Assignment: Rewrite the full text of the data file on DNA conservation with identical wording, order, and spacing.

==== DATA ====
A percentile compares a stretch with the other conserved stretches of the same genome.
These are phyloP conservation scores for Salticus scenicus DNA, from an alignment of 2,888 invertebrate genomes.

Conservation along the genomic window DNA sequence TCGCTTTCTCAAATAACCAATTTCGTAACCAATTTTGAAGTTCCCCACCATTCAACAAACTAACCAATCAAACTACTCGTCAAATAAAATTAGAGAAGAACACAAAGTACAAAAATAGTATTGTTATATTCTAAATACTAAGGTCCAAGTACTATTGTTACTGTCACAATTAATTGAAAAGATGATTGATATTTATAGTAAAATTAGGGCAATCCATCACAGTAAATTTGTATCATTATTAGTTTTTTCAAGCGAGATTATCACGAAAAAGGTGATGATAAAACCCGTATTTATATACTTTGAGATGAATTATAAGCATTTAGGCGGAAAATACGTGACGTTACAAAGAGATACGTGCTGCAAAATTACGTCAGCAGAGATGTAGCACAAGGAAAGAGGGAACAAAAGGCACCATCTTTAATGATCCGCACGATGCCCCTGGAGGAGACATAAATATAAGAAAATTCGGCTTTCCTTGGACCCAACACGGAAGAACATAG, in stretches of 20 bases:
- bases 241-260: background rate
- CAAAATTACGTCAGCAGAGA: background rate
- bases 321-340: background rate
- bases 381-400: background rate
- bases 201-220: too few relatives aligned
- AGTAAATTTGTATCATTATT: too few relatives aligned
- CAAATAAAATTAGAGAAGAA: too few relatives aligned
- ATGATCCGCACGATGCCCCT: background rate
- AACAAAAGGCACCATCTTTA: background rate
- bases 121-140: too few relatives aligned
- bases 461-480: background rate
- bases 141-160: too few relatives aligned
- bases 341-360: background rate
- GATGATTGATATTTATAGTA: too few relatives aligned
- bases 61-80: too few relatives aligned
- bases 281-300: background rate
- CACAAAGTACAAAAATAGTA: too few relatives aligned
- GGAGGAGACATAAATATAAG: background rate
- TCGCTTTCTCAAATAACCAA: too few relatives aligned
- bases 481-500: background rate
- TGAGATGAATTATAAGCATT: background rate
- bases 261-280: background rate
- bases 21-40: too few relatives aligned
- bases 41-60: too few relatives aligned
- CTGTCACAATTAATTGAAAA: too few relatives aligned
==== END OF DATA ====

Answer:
A percentile compares a stretch with the other conserved stretches of the same genome.
These are phyloP conservation scores for Salticus scenicus DNA, from an alignment of 2,888 invertebrate genomes.

Conservation along the genomic window DNA sequence TCGCTTTCTCAAATAACCAATTTCGTAACCAATTTTGAAGTTCCCCACCATTCAACAAACTAACCAATCAAACTACTCGTCAAATAAAATTAGAGAAGAACACAAAGTACAAAAATAGTATTGTTATATTCTAAATACTAAGGTCCAAGTACTATTGTTACTGTCACAATTAATTGAAAAGATGATTGATATTTATAGTAAAATTAGGGCAATCCATCACAGTAAATTTGTATCATTATTAGTTTTTTCAAGCGAGATTATCACGAAAAAGGTGATGATAAAACCCGTATTTATATACTTTGAGATGAATTATAAGCATTTAGGCGGAAAATACGTGACGTTACAAAGAGATACGTGCTGCAAAATTACGTCAGCAGAGATGTAGCACAAGGAAAGAGGGAACAAAAGGCACCATCTTTAATGATCCGCACGATGCCCCTGGAGGAGACATAAATATAAGAAAATTCGGCTTTCCTTGGACCCAACACGGAAGAACATAG, in stretches of 20 bases:
- bases 241-260: background rate
- CAAAATTACGTCAGCAGAGA: background rate
- bases 321-340: background rate
- bases 381-400: background rate
- bases 201-220: too few relatives aligned
- AGTAAATTTGTATCATTATT: too few relatives aligned
- CAAATAAAATTAGAGAAGAA: too few relatives aligned
- ATGATCCGCACGATGCCCCT: background rate
- AACAAAAGGCACCATCTTTA: background rate
- bases 121-140: too few relatives aligned
- bases 461-480: background rate
- bases 141-160: too few relatives aligned
- bases 341-360: background rate
- GATGATTGATATTTATAGTA: too few relatives aligned
- bases 61-80: too few relatives aligned
- bases 281-300: background rate
- CACAAAGTACAAAAATAGTA: too few relatives aligned
- GGAGGAGACATAAATATAAG: background rate
- TCGCTTTCTCAAATAACCAA: too few relatives aligned
- bases 481-500: background rate
- TGAGATGAATTATAAGCATT: background rate
- bases 261-280: background rate
- bases 21-40: too few relatives aligned
- bases 41-60: too few relatives aligned
- CTGTCACAATTAATTGAAAA: too few relatives aligned